A nice set of quality earphones for all types of entertainment.
A good set of quality, affordable headphones can be hard to find. And even though wireless headphones have really become popular in the past couple of years, it’s hard to beat a good set of wired ones. Even though I sometimes have trouble with earphones fitting me properly, I still enjoy testing them out and when I had the opportunity to try the M2 earphones from Brainwavz, I jumped at the chance.
The M2 earphones are designed to provide a mature, refined sound for the user. They should sound good with any style of music and because it uses a high-quality silver oxygen based cable, the sound quality is preserved from the audio source to your ear. The earphones come with 6 sets of silicone ear tips in small, medium, and large sizes along with 1 set of Comply foam tips to ensure the proper fit for any sized ears. In addition to the tips, the M2 earphones ship with a hard storage case, Velcro cable tie, instruction manual, and 1 shirt clip. They are compatible with devices that have a 3.5mm stereo headphone jack.
- Drivers: Dynamic, 10.7 mm
- Rated Impedance: 20 Ω
- Frequency Range: 20 Hz ~ 20 kHz
- Sensitivity: 115 dB at 1 mW
- Rated Input Power: 10 mW
- Cable: 1.3 m Y-Cord, Silver Plated
- Plug: 3.5 mm, Gold Plated
The first impression I had of the M2 earphones was pretty good. They have a classic style to them and they seemed to fit my ears well. This has always been a struggle for me – finding earphones that fit properly enough for me to have a good sound. After wearing the M2s for a while (a couple of hours), I found them to be tolerable, but not as comfortable as my AirPods.
I like to use a movie or TV show I’m familiar with to test out headphones because I know what it’s supposed to sound like. Therefore, if it sounds off for some reason I know it’s probably the quality of the headphones. The first set of sound tests I ran involved connecting the M2s to a Lightning headphone adapter for use with my iPhone 7.
Overall sound quality was above average. I found that the M2s pulled up higher-end audio details very well. I watched the first 6 minutes of Guardians of the Galaxy Vol. 2 as a baseline for audio. This is a standard test for me because it has a strong mix with lots of sound effects, spoken word, popular music, and a musical score, too. I was not disappointed with the sound quality as I could hear and understand the characters when they spoke quite easily.
That said, the bass was lost a bit. Usually, I can attribute this to the ‘fit’ of a set of earbuds but the M2s seemed to create a nice seal in my ear canal. The depth was lost but the other higher end sounds were very crisp and distinguishable from each other. For example, the music track Mr. Blue Sky is playing over the top of a battle with lots of gunfire in the background. You can hear the gunfire, but not heavier sounds like body hits or people falling. I was also able to hear tiny noises like footsteps over other sounds when I believe I’ve lost that in the past with the deeper noises included. The M2 earphones definitely pick up on the smaller sound details that other headphones miss.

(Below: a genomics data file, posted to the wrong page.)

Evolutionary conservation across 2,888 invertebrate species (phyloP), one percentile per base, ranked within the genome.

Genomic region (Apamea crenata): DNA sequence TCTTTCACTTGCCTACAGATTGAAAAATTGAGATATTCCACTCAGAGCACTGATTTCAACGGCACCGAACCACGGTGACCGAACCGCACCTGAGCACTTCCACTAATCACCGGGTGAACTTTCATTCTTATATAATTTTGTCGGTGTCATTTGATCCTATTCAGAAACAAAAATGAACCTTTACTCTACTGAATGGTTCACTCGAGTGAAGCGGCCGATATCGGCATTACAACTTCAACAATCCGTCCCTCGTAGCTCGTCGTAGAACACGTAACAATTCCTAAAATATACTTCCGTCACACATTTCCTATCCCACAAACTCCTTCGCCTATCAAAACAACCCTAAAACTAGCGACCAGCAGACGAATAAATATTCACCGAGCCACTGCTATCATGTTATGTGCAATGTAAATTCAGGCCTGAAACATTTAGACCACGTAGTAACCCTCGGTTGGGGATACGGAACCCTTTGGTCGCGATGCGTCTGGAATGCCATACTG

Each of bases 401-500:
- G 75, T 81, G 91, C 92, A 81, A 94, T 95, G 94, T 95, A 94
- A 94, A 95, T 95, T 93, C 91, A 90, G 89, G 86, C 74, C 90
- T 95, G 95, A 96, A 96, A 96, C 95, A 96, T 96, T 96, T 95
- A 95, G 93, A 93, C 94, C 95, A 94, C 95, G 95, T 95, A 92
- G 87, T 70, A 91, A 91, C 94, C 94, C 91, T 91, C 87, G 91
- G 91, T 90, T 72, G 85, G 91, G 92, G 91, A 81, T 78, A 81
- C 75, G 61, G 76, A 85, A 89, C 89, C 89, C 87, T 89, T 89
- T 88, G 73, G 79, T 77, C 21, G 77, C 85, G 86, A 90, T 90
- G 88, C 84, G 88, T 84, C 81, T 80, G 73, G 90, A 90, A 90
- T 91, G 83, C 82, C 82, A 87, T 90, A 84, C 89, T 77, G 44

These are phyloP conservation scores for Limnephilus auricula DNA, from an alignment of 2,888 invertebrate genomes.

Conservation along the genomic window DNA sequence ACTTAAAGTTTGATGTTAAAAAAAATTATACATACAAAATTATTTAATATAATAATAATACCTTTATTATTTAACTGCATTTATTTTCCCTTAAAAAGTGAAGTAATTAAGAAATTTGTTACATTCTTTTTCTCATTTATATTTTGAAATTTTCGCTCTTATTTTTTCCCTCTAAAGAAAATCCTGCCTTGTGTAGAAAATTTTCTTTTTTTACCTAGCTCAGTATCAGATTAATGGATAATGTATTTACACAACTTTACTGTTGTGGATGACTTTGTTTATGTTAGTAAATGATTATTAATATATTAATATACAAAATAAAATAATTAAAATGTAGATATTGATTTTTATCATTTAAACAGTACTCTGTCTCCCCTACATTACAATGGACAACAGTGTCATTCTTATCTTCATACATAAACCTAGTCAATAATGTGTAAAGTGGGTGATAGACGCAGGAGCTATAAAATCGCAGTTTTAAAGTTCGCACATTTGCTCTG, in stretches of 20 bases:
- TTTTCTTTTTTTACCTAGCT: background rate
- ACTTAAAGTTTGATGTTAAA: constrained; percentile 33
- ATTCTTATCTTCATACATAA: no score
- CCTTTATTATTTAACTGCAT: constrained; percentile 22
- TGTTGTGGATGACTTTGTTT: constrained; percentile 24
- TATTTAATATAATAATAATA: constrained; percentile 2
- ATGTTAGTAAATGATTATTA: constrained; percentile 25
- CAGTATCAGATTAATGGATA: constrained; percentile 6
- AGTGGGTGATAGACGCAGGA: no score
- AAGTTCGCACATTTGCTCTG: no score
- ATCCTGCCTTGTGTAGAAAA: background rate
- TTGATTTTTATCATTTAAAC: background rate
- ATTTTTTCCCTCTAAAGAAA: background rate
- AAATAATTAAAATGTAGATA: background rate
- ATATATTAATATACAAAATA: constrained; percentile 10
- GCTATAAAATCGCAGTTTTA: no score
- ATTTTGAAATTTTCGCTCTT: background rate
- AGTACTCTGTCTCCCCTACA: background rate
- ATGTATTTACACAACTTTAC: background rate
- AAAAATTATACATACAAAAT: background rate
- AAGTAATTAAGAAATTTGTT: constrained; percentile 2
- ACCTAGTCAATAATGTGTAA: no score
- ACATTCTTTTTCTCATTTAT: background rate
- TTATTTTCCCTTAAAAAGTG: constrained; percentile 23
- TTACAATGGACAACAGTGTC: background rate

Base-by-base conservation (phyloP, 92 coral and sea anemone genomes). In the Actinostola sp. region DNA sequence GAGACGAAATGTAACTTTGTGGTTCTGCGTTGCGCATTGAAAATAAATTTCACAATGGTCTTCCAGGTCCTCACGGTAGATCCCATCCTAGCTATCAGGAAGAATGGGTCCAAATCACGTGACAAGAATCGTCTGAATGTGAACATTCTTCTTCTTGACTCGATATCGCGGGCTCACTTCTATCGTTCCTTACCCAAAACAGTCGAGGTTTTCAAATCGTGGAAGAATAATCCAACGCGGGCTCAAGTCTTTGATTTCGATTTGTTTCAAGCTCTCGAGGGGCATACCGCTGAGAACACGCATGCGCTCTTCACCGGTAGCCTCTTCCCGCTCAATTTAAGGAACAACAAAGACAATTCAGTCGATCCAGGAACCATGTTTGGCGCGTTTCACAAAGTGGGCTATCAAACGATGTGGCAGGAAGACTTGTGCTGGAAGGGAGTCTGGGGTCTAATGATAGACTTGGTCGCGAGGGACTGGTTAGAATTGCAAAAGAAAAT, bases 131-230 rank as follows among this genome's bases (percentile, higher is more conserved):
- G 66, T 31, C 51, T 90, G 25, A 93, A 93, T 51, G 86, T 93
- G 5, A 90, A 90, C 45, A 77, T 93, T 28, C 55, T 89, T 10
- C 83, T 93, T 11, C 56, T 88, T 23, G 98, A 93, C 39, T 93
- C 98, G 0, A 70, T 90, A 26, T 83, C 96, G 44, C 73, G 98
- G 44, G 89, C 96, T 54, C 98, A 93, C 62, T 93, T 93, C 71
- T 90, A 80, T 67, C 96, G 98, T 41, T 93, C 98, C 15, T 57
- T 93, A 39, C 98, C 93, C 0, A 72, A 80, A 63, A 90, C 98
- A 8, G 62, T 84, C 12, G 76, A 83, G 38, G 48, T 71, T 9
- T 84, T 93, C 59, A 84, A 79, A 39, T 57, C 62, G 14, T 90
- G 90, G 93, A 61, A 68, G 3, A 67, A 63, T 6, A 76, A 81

I found that this same depth/quality issue came up when I listened to the music through iTunes on my laptop. In this instance, the headphones were plugged in directly to the headphone port. I pulled up Rhythm Nation by Janet Jackson which has a pretty diverse sound – lots of treble and bass mixed together. Janet’s voice was loud and clear as were the higher pitched musical instruments and while I could hear the bass beats they were ‘booming’. I found the same was true when I listened to The Miracle of Joey Ramone by U2. The track features a very pronounced deep electric guitar right from the beginning. I heard it but it wasn’t as prominent as it is with other listening devices. It was almost like listening to the track again for the first time.
I actually did a side by side test with the M2 and the Apple AirPods. I started the track Futures by Jimmy Eat World on my iPhone (connected through AirPods) and my laptop (connected through the M2 earphones) and found that while the crispness of the M2 headphones was just a good as the AirPods, the AirPods won for overall sound quality because the depth of sound wasn’t lost.
Aside from the ‘budget’ earphones available, the price ($60) of the M2s are in-line with other noise isolating earphones. I don’t like that there are no in-line controls on the cord, but other than that, the M2s are a decent set of headphones for any type of user. They provide a quality sound, but if you are looking for something that gives you a heavy bass, I don’t think these are the headphones for you.